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Showing posts from August, 2021

The first gyrocopter to fly around the world piloted by an Antrim man

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Norman Surplus & gyrocopter fly near Petronas Towers, Kuala Lumpur, Malaysia The first rotary winged aircraft (called an Autogyro, Gyroplane or a Gyrocopter) flew in 1923, only 20 years after the Wright Brothers first took to the air.  In the intervening 96 years until 2019, the Autogyro remained the last fundamental Aircraft type to have never completed a flight around the world. The first rotary winged aircraft (called an Autogyro, Gyroplane or a Gyrocopter) flew in 1923 Norman Surplus of Larne, Co Antrim originally took up that challenge in 2010 in an open cockpit version of the machine.  Starting in his home town he headed east across Europe, the Middle East, Indian Sub-continent and SE Asia crossing 18 countries (the final count was 32 countries after completing the full, unbroken, circumnavigation in 2019).  Unfortunately Norman got stuck in Japan as the Russian authorities would not allow his unusual aircraft into their airspace. Norman began his adventure after recovering f

1st motorised fishing boat in the British Isles designed & built in Ireland 1908

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In 1905 John Tyrrell and Sons, Arklow, Co. Wicklow designed and built a model for a motorised fishing boat which was in contrast to the dominance of steam driven vessels.  In 1907 the Department of Agriculture had this experimental boat built to this design and it was named Ovoca.  This was the first fishing vessel specially designed to be motorized in the British Isles and created a new class of boat a Motor Fishing Vessel (MFV). 25 HP Danish ‘Dan’ engine of the hot-bulb type similar to one installed in the Ovoca This vessel was 50 ft. (15.2 m.) overall length, 14 ft. (4.3 m.) beam and 6 ft. (1.8 m.) draft.  It was powered by a 25 HP Danish ‘Dan’ engine of the hot-bulb type, having two cylinders and a controllable pitch propeller.  The winch was belt-driven by the main engine.  A version of the cruiser stern was adopted and was a considerable departure from the sailing type of the time, being much more suitable for power propulsion. The Ovoca at Balbriggan Harbour, Co. Dublin Original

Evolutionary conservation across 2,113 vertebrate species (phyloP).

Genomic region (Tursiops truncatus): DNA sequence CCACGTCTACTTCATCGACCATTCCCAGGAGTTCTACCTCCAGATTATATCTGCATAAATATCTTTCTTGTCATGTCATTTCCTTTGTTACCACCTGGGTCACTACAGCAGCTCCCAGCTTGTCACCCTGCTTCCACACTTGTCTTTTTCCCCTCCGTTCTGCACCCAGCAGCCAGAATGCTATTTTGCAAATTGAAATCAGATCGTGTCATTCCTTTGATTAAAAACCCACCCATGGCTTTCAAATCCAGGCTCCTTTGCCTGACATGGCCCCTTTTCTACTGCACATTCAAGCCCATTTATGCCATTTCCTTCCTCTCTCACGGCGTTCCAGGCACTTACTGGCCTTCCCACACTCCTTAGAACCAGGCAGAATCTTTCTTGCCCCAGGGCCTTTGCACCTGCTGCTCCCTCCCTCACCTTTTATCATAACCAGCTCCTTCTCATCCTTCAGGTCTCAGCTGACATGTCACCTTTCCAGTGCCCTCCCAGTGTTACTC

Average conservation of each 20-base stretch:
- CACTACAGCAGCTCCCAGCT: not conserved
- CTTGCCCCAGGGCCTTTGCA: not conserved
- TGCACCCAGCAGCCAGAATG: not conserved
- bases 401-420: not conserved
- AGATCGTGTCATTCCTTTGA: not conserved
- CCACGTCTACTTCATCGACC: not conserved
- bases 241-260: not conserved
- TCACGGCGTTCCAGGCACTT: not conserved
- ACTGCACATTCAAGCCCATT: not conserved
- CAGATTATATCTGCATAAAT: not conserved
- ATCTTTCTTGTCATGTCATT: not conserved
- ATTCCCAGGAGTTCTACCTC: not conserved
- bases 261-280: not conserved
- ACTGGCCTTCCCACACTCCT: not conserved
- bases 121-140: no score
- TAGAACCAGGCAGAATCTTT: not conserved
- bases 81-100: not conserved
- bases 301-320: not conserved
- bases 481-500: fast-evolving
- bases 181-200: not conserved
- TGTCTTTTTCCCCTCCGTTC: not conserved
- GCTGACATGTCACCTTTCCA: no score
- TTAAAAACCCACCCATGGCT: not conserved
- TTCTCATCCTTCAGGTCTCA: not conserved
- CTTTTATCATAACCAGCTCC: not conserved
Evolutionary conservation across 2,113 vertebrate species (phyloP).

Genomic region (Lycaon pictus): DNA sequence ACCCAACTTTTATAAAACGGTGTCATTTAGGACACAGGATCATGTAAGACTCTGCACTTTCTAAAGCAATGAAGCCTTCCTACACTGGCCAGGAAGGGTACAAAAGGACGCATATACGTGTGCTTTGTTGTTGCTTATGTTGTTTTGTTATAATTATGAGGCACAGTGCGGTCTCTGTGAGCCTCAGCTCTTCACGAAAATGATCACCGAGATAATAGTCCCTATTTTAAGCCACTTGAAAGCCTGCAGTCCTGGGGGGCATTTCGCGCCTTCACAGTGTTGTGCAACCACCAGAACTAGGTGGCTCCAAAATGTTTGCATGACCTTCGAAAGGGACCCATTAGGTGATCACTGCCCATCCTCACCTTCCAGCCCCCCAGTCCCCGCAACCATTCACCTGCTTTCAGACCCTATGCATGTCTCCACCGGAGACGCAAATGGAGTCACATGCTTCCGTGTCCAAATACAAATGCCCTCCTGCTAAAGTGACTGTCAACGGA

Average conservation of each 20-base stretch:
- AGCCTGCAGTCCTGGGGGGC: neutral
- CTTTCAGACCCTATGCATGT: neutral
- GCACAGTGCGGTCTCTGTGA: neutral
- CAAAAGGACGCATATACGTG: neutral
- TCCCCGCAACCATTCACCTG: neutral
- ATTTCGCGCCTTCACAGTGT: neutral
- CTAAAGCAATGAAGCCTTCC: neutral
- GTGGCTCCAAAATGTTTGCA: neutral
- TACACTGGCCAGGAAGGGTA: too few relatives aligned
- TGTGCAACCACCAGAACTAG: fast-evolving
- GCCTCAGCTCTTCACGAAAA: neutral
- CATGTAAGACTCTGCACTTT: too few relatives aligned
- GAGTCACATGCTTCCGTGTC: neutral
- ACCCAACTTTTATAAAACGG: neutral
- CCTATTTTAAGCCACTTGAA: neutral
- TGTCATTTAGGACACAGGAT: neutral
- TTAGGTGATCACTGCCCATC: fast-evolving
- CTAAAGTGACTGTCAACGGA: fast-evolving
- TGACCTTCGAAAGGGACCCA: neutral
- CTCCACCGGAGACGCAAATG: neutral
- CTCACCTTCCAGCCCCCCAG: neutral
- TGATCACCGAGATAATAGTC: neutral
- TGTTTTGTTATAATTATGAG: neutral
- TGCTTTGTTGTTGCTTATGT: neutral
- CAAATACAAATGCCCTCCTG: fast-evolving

How 19th century paddle steamers transformed economic & social life on the Shannon estuary

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A 19th century paddle steamer passes Foynes Island in the Shannon Estuary Paddle steamers were in operation before the railways and were the fastest mode of transport along wider water ways, estuaries and rivers.  Their hulls were built of wood and they were driven by paddle wheels housed in paddle boxes amidships.  Their steam engines used trapped steam to move pistons which drove shafts which in turn turned the paddles.  Single expansion engines were commonly used in paddle steamers.  They used steam expanded through only one stage causing all cylinders to operate at the same pressure.  The engines were also located amidships and sails continued to be carried as back up power. Technical detail of a typical paddle steamer Early steam-driven ships brought the first reliable transport system to the Lower Shannon.  A typical boat of the time was one built in 1816 by Scotts at Greenock, Scotland.  It’s length 77 ft. 7 in / 23.46 metres, with a beam of 15 ft. 3 in / 4.572 metres and a dept